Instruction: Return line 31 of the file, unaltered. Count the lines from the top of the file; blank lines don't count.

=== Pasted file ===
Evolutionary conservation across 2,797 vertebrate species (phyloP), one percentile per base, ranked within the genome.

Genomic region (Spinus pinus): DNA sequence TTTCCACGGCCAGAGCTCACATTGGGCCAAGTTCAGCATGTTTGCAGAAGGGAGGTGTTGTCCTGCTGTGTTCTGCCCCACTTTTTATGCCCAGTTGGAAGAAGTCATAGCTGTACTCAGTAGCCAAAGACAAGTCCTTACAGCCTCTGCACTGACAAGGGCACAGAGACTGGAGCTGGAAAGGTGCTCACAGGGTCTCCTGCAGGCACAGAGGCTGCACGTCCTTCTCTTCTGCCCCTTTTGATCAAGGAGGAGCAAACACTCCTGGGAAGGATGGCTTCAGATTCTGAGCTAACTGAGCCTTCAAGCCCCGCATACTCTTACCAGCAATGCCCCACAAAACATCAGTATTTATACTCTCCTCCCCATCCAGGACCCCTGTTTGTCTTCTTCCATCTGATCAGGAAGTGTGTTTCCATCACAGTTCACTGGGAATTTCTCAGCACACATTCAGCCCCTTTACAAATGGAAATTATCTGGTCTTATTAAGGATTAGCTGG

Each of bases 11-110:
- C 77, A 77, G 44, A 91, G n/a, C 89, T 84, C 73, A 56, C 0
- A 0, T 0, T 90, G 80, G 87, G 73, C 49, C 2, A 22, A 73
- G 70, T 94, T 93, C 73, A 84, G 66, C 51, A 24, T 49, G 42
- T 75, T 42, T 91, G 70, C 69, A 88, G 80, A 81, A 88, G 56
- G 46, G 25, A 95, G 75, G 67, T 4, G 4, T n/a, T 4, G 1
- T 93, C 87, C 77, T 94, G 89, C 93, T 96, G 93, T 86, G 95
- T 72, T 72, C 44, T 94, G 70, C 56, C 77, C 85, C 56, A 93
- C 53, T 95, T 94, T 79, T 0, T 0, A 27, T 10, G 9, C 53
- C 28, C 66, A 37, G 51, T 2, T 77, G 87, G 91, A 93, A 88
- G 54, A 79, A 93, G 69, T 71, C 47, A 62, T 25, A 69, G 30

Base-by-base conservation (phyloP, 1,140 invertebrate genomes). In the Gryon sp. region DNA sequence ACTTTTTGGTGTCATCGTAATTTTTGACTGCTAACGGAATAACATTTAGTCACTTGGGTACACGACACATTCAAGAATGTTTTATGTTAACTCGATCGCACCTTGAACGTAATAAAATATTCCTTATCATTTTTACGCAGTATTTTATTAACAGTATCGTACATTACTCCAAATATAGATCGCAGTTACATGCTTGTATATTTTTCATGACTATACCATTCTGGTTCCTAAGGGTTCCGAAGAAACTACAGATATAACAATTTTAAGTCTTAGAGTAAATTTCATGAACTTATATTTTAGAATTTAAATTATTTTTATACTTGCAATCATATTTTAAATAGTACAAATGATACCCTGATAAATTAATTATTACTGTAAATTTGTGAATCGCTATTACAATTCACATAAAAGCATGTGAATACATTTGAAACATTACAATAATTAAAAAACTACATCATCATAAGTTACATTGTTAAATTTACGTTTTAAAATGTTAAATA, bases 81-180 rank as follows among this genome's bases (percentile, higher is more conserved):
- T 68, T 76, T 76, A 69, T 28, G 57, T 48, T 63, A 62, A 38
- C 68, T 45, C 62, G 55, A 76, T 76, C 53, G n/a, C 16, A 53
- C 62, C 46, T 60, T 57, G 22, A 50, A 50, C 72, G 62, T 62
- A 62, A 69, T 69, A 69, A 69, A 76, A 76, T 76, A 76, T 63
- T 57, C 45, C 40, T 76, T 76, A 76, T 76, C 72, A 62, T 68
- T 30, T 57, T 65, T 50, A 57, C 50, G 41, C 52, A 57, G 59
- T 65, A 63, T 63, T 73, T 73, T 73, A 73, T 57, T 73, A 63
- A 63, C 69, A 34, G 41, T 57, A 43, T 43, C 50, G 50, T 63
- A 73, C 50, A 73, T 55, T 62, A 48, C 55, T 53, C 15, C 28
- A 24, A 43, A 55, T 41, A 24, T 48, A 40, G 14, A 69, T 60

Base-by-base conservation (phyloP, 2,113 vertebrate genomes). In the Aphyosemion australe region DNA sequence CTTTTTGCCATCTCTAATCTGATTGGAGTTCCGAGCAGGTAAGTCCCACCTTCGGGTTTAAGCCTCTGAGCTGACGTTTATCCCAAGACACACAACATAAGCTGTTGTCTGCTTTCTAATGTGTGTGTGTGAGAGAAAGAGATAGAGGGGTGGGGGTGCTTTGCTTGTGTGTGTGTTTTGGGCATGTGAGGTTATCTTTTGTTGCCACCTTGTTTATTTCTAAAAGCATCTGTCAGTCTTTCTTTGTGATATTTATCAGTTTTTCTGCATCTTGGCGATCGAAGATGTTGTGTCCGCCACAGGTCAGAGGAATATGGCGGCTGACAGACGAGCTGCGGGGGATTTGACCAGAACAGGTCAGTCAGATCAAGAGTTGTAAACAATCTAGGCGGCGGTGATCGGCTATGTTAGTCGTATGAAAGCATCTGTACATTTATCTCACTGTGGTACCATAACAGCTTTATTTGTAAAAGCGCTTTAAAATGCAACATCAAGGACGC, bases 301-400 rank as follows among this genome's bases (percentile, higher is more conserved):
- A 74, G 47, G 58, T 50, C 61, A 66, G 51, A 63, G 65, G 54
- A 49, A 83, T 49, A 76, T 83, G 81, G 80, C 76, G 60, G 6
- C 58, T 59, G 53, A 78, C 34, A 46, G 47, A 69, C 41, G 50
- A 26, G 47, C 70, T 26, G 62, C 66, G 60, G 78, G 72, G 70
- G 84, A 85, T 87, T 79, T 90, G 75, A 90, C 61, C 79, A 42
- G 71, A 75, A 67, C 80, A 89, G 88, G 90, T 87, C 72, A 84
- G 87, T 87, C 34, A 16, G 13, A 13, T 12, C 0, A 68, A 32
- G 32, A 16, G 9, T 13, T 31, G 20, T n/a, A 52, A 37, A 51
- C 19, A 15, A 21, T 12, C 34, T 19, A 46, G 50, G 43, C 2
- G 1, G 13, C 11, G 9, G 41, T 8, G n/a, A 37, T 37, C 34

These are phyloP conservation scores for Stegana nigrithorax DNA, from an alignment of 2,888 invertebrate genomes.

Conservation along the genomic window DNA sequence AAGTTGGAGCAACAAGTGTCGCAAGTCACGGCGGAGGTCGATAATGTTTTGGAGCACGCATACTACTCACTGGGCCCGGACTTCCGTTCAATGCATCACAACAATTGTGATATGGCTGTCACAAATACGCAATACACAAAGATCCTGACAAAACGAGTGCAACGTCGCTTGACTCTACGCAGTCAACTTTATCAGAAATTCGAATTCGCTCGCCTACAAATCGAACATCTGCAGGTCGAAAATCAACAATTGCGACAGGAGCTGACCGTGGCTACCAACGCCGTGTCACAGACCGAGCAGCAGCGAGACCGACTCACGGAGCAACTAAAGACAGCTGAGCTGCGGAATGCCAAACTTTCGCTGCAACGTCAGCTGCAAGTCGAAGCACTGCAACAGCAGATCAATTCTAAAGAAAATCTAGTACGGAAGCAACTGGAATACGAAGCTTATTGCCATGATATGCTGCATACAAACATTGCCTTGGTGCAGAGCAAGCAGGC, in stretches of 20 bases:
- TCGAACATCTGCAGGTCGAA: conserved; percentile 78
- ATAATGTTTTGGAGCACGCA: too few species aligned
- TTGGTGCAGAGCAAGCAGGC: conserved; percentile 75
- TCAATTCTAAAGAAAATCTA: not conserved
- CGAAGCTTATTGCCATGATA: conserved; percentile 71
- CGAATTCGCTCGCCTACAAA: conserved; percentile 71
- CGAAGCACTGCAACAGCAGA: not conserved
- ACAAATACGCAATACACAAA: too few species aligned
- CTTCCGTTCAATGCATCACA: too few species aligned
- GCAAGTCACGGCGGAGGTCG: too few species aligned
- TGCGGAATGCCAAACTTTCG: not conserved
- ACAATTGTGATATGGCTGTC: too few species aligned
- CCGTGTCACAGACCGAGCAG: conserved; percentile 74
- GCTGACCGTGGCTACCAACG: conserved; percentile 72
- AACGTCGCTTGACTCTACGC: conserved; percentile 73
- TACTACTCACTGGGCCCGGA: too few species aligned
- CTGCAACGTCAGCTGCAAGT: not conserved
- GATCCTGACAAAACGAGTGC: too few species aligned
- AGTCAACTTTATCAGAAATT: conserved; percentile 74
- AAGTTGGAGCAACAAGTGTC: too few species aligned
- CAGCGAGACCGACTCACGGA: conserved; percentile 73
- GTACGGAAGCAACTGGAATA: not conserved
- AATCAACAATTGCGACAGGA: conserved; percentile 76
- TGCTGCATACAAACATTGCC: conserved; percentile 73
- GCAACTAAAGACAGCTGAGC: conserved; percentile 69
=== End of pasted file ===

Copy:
- G 71, A 75, A 67, C 80, A 89, G 88, G 90, T 87, C 72, A 84